From the publisher’s desk: Clark Kent wouldn’t survive in the newsroom of today
Michelle Karas’ Thursday editorial "Saying so long to some staff favorites, hello to some new ones," brings to mind some interesting challenges that we have as local employers. As I talk with other community members who employ people in our area, I realize that I am not alone in my assessment of our work force. It seems that most of us find it difficult to recruit, hire, train and retain people who will help us to reach our company objectives. In my case, I have an obligation as publisher of your local newspaper to deliver quality, timely news and information. It takes quite a cast of characters to be able to do that.
When you think of what goes on at a newspaper, first thoughts are of our reporting staff. Yes, these folks need to be good journalists and photographers. They also need to be able to juggle multiple tasks, they need to be able to keep to a very tight deadline schedule, and they need to be capable of working in both print and digital worlds. The stereotypical Daily Planet newsroom where Clark Kent, aka Superman, was employed has really gone by the wayside. Our news staff is now publishing stories throughout the day and night, rather than working hours, days or longer on a story that will run in some future edition of the paper. Clark Kent would not be able to survive in the newsroom of today.
Our local business community has always reaped great benefits from advertising on the pages of our printed products. Our advertising representatives, one of which I used to be, are our primary revenue generators. In the digital age, advertising options have expanded to include Web, social, mobile and email. Ad reps are no longer designing ads for print alone, but are constantly learning about new products that are becoming available on a daily basis. Our company has referred to this constant introduction of new products as the "Digital Fire Hose." Imagine a job where you’re always learning to the point where products introduced as recently as six months ago are now outdated and have been replaced by something even more effective.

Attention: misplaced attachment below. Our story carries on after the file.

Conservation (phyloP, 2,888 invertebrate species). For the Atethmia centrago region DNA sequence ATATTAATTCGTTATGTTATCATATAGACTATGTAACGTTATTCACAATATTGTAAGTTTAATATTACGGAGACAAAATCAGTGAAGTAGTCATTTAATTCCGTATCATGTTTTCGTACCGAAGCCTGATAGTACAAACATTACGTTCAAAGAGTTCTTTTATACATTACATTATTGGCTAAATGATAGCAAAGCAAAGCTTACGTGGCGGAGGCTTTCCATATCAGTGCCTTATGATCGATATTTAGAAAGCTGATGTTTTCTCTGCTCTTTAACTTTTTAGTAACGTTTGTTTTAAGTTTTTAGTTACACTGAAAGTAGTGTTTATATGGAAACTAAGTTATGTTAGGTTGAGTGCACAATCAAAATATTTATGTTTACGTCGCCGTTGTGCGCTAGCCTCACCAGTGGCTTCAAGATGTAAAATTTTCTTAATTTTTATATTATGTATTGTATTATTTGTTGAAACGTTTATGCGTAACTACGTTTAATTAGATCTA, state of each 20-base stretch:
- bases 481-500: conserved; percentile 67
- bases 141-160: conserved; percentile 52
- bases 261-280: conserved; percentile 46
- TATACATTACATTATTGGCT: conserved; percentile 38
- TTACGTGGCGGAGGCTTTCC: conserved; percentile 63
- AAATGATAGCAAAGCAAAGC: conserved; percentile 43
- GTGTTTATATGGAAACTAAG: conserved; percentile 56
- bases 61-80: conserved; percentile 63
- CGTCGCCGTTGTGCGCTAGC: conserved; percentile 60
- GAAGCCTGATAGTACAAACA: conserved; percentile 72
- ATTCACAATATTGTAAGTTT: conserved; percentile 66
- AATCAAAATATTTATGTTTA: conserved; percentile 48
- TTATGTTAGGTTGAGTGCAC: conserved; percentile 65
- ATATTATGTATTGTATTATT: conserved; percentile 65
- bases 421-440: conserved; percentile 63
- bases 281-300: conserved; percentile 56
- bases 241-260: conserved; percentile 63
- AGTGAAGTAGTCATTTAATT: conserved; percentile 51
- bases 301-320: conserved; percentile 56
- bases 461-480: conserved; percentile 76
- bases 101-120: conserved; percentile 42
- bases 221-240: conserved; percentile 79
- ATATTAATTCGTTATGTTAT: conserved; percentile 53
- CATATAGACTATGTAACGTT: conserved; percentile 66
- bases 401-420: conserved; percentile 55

Today, it takes a much different skill set than it did twentysomething years ago when I launched my career at a weekly newspaper.
Because we still publish strong print products, we still maintain one of the strongest home delivery networks in the industry. Our circulation employees and contractors are still delivering newspapers to our home delivery subscribers and newsstand dealers overnight each night. What’s different here? Back when I was in high school, I delivered the afternoon newspaper in my neighborhood by filling my bike basket with my copies and riding out for an hour or so. Today, because we are a morning newspaper, our carriers are driving overnight hours, some of them covering as many as 400 subscribers and earning enough money to contribute significantly to the household income.
There are many more talented folks behind the scenes that play a role in our success. Finance folks manage our budgets for us. Marketing executives gather necessary information and work with product development teams. Production experts manage the process of getting our products from conception to completion. Human Resources personnel keep our employment practices up to date. The list goes on.
Having spent most of my adult life in this business, I can’t help but notice the difference in the people that I have come into contact with. While our industry is in a state of transition, we are no longer able to employ people who do not share our passion for delivering quality information, on time and on budget. These passionate people are necessary in every area of our operations. I am proud to have assembled a core group of passionate media professionals.
We expect turnover, and it happens for a couple of reasons. We are often proud of employees who find opportunity to move on within our industry. Michelle mentioned a couple of those folks in her recent editorial. We often lose people because they do not make the connection to our company that I’ve been talking about here. And, for those of us who have been doing this forever, there comes a day when we need to move aside and hand things off to the next generation. As a middle-aged father with two small children, I am not planning to do that anytime soon.
The Bennington Banner will always be your first source for local news and information, whether you read us on printed or digital platforms.
If you think you or someone you know might share the passion that I’ve written about, I’d love to chat with you about how you’d fit on our team. Give me a call at 802-447-7567, ext. 105, or email me at firstname.lastname@example.org.
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